Sports Drugs






Coughs and Colds

Counterfeit Drugs

Dope Testing Begins

Doping is against the true character of Sport

Drugs in Sport


Mont Blanc Tunnel Drugs


Safety of Nutritional Supplements


Vitamins and Minerals

My Drug Store

Drugs in Sport

Part Two

Part One Part Two


Prohibited Substances

Stimulants are the most common group of drugs abused in sport. They stimulate the nervous system and increase cardiovascular activity, reducing tiredness and muscle fatigue, and enhancing aggression, stamina and competitiveness. Amphetamines are the most potent. They are highly addictive and adverse effects include anxiety, arrythmias, hypertension, stroke and death. Indeed abuse of amphetamines has been attributed to a number of sports fatalities.

Following the ban of amphetamines by the IOC, many turned to OTC cold and decongestant preparations containing stimulants such as ephedrine, pseudoephedrine and phenylpropanolamine. Although less potent than amphetamines, they have a similar effect; the IOC has set cut-off values, above which they are considered to be prohibited. Urine samples are considered positive at levels of >5 micrograms/ml for ephedrine and 10 micrograms/ml for pseudoephedrine and phenylpropanolamine. Where more than one substance is present, the quantities are totalled and if they exceed 10 micograms/ml, the test is positive. Caffeine is also a sympathomimetic and its abuse is widespread, but needs to be taken in significant amounts - the threshold for caffeine is 12 micrograms/ml.

Narcotics do not have significant performance enhancing potential and may even impair performance. Nevertheless they have been used to reduce pain and enable athletes to continue despite injury e.g. leg cramps in long distance events. They are also highly addictive. Their prohibition is based mainly on their reputation as illegal drugs. Banned substances include morphine, methadone and pethidine. In 1992, codeine and dihydrocodeine were removed from the banned list and more recently dextropropoxyphene was also permitted by the IOC.


Two groups of drugs fall into the category, the anabolic androgenic steroids and the beta-2-agonists.

Anabolic androgenic steroids
Anabolic steroids include nandrolone, oxandrolone, stanozolol, testosterone, metenolone, dehydroepiandrosterone (DHEA) and related substances. Over 100 different anabolic steroids are available. Testosterone is responsible for stimulating development of male sexual characteristics (androgenic effect) and the build up of muscle tissue (anabolic effect). Manufacturers of anabolic steroids aim to minimise the androgenic and maximise the anabolic effects. They improve performance by increasing muscle size and strength, allow athletes to train harder and longer, with improved recovery from training sessions and promote increased aggression and competitiveness. Anabolic steroids are known as 'training drugs' as they are often taken during training prior to competition and then stopped for several weeks before a competition to reduce the likelihood of positive testing. The presence of testosterone (T) to epitestosterone (E) in the urine in a ratio of greater than 6:1 constitutes an offence unless there is evidence that the ratio is due to an underlying physiological or pathological disorder. Side-effects of anabolic steroid abuse include: hypogonadism, gynaecomastia, acne, alopecia, stunted growth in teenage athletes, male and female infertility, aggression, cholestasis, cardiovascular disease and death.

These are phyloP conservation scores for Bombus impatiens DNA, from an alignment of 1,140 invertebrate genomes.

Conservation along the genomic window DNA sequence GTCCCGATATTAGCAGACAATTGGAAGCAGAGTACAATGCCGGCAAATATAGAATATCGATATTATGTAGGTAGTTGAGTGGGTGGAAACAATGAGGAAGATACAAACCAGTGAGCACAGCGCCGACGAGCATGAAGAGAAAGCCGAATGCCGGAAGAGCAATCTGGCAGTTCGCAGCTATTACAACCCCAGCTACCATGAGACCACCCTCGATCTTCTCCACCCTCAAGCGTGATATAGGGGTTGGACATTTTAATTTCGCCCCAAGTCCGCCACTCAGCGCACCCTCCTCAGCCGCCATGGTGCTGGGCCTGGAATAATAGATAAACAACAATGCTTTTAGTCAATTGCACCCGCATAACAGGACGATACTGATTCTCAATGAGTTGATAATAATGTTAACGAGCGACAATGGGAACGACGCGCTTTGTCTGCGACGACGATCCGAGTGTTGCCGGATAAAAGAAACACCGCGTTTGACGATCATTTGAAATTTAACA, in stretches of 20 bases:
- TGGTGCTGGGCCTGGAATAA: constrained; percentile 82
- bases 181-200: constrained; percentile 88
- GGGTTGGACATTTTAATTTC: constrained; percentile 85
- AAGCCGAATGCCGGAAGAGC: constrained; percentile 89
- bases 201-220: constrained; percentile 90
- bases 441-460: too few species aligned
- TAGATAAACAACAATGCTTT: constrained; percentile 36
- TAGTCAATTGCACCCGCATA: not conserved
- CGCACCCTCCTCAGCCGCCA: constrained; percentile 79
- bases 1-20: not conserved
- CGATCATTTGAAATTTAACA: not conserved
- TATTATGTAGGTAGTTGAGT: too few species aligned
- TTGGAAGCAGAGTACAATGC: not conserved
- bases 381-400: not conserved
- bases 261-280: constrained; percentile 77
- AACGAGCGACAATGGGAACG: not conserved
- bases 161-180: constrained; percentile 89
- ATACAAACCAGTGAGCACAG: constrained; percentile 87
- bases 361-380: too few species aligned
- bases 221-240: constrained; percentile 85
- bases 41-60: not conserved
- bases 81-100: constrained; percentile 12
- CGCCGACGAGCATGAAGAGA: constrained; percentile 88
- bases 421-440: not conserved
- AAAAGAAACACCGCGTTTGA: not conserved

Beta-2 agonists are not anabolic steroids, however they do have potent anabolic effects, Drugs such as salbutamol and clenbuterol, when taken orally, increase muscle mass improving muscular strength. Clenbuterol ("angel dust"), only available as a veterinary medicine, is also widely abused in the cattle industry. Salbutamol, salmeterol and terbutaline are permitted by inhalation, with written notification in advance of competition; the same applies to inhaled steroids. Asthmatics may be treated with therapeutic doses of theophylline, sodium cromoglycate and anticholinergics without prior medical notice.

Diuretics e.g. frusemide, bumetanide, chlorthalidone, triameterene, hydrochlorothiazide tend to be abused by those competing in weight classes e.g. weight lifiting, boxing, wrestling and horse-racing, to achieve rapid weight loss. Diuretic use prior to weigh-ins has been associated with serious adverse effects, such as profound hypotension and in one case pulmonary embolism. They are also used to enhance exertion of prohibited drugs to mask their presence in the urine by producing a significant dilution.

Peptide hormones are the so-called sports designer drugs and are increasingly abused by athletes. Their attraction is that although they are synthetically produced, they are indistinguishable from the body's natural hormones and cannot be detected by current IOC testing methods. Human chorinonic gonadotrophin (HCG) is used to stimulate the production of endogenous testosterone. Human growth hormone (HGH), a particularly expensive drug, is also thought to have an anabolic effect. Recent data from studies in weight lifters however suggest that although it increases lean body mass, it does not significantly increase muscular strength. Side-effects associated with its abuse include acromegaly, gigantism and metabolic disturbances. Creutzfield-Jacob disease has been associated with some eastern European supplies of HGH. A detection method for HGH is currently under development. Insulin is also being abused, with potentially fatal consequences.